Madison, Wisconsin

City between the Lakes

Capital of the U.S. state of Wisconsin, Madison is a vibrant city of 230,000 built on an isthmus between two lakes of the Yahara River: Lake Monona and Lake Mendota. The heart of the city is surrounded by natural beauty and crowned by the Wisconsin State Capitol dome, an architectural jewel modeled after the U.S. Capitol building in Washington, D.C. The Wisconsin Capitol forms the epicenter of the city and is visible throughout the Madison area because of its position on the highest point of the isthmus. Radiating out from Capitol Square is a lively and pedestrian-friendly downtown with a variety of shops, restaurants, cafes, pubs and museums that lend the city a festive atmosphere of music, arts and entertainment. State Street, a mile-long pedestrian mall, connects Capitol Square with the University of Wisconsin and adds to the overall sense of vitality and movement at the urban core, as well as the culture of education and learning present throughout the city. Madison has one of the most extensive bike trail systems in the U.S., and cycling is an important pastime for residents and visitors alike, along with other forms of outdoor recreation. On Saturdays during the summer months, the nation’s largest farmers market is held around Capitol Square, with countless vendors offering local produce, meats and cheeses among other products
Cradle of a “Land Ethic”

The unique spirit of Madison has nurtured several pioneering figures in the movement to conserve and protect the environment. Notable among these is ecologist Aldo Leopold, who spent the latter part of his career at the University of Wisconsin-Madison as a professor of Game Management in the Agricultural Economics Department. It was during this period that Leopold articulated many of his most influential and enduring philosophies about the human relationship with nature, including those published in the seminal work A Sand County Almanac. In 1935, he and his family purchased a rundown farm in Baraboo, Wisconsin just north of Madison and spent more than a decade working to restore the forest and prairies around the now-famous ‘Leopold Shack’.
In addition to Leopold, Madison played an important role in the life of naturalist and wilderness advocate John Muir. Born in Scotland, Muir came with his family to Madison at a young age in 1849 and eventually attended the University of Wisconsin. Although he never graduated, Muir credited his first botany lessons at the university with sowing in him a love for nature and starting him on the path that would eventually lead to, among other things, the founding of the Sierra Club and the protection of vast tracts of wilderness in California’s Sierra Nevada mountains.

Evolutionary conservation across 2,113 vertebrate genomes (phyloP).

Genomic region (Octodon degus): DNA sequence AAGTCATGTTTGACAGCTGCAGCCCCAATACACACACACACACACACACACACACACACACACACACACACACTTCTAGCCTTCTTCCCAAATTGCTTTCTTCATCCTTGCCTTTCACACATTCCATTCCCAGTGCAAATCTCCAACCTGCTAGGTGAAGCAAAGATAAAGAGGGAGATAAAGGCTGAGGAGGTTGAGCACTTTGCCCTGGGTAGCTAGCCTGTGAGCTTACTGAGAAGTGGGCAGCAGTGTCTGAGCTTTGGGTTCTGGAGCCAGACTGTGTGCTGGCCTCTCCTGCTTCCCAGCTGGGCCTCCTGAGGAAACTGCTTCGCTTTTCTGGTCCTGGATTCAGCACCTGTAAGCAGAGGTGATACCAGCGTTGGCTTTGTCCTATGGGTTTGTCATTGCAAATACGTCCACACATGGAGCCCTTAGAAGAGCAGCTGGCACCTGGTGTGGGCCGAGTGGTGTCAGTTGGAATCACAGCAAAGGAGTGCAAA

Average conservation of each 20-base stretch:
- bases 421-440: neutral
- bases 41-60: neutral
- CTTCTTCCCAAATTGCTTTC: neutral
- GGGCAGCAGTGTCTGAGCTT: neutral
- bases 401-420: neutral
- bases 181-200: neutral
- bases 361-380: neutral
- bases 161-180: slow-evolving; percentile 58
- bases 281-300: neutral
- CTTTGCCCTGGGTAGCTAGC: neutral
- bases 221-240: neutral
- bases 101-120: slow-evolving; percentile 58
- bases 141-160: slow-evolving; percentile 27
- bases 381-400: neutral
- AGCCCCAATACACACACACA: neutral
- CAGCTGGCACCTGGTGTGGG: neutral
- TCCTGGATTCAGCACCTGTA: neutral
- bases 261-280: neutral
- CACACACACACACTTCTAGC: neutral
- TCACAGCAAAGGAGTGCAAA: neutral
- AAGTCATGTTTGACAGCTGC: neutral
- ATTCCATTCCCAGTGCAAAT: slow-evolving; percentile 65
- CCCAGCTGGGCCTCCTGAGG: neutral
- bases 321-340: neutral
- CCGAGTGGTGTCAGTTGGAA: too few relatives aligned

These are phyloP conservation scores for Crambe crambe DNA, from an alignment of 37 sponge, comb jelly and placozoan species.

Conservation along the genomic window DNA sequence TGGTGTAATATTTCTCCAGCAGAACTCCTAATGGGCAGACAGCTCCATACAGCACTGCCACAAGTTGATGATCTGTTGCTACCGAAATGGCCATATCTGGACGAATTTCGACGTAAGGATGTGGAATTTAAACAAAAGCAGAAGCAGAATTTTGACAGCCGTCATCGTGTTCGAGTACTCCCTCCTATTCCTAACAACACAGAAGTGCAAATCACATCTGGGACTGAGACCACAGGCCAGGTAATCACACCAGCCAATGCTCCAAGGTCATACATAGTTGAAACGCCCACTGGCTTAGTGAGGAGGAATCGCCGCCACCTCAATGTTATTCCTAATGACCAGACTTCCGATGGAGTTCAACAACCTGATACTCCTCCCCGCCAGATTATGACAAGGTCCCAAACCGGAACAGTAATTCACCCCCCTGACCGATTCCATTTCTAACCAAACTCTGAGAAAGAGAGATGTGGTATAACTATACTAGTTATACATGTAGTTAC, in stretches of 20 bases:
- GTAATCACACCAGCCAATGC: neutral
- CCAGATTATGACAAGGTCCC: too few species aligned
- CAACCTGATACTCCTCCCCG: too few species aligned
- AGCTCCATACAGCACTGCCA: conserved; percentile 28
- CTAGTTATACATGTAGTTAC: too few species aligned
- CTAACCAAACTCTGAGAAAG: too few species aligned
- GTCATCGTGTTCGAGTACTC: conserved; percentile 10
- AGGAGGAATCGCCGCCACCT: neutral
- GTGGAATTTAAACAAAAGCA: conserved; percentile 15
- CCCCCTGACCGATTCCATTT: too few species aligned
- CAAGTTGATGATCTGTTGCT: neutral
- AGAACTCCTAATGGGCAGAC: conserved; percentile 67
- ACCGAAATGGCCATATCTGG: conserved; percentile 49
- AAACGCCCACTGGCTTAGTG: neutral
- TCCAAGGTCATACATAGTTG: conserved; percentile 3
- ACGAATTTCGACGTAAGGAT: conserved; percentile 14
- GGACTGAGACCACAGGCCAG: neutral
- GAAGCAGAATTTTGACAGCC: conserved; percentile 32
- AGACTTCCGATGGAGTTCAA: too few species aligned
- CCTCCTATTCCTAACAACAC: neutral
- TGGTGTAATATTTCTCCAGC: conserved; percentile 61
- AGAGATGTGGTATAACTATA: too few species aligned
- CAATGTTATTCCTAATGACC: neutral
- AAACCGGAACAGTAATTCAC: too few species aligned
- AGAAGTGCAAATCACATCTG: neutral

Lastly, the city of Madison is associated with the late Gaylord Nelson, a former U.S. Senator and Governor of Wisconsin who founded Earth Day on April 22, 1970. Intended to inspire awareness of and appreciation for the Earth’s natural environment, the first Earth Day was celebrated throughout the U.S. in a largely grassroots effort. The celebration has since grown to include more than 175 countries around the world.
“Birthplace of Ecological Restoration”

In 1936 at the height of the Great Depression, a young botanist named Theodore Sperry was hired by Aldo Leopold and his colleagues at the University of Wisconsin-Madison to lead a crew of workers from the Civilian Conservation Corps in a project aimed at bringing back the tallgrass prairie on 60 acres of eroded farmland near the university campus. Under the technical direction of Leopold and G. William Longenecker, Sperry and his crew experimented with different techniques for reestablishing prairie species on the site, comparing the effectiveness of seeds, seedlings and blocks of sod. Curtis Prairie would become the world’s first ecologically-restored prairie and the centerpiece of the University of Wisconsin-Madison Arboretum, which was founded at the site during the initial phases of the project. Moreover, the work undertaken at Curtis Prairie, and the visionary ideas underlying it, would give rise to the modern discipline of ecological restoration. The research data collected over more than 75 years of ongoing restoration efforts at Curtis Prairie continues to provide a wealth of important insights into the dynamics of tallgrass prairie ecosystems and the most effective methods for managing and restoring them.

Photo Credit: cc Richard Hurd

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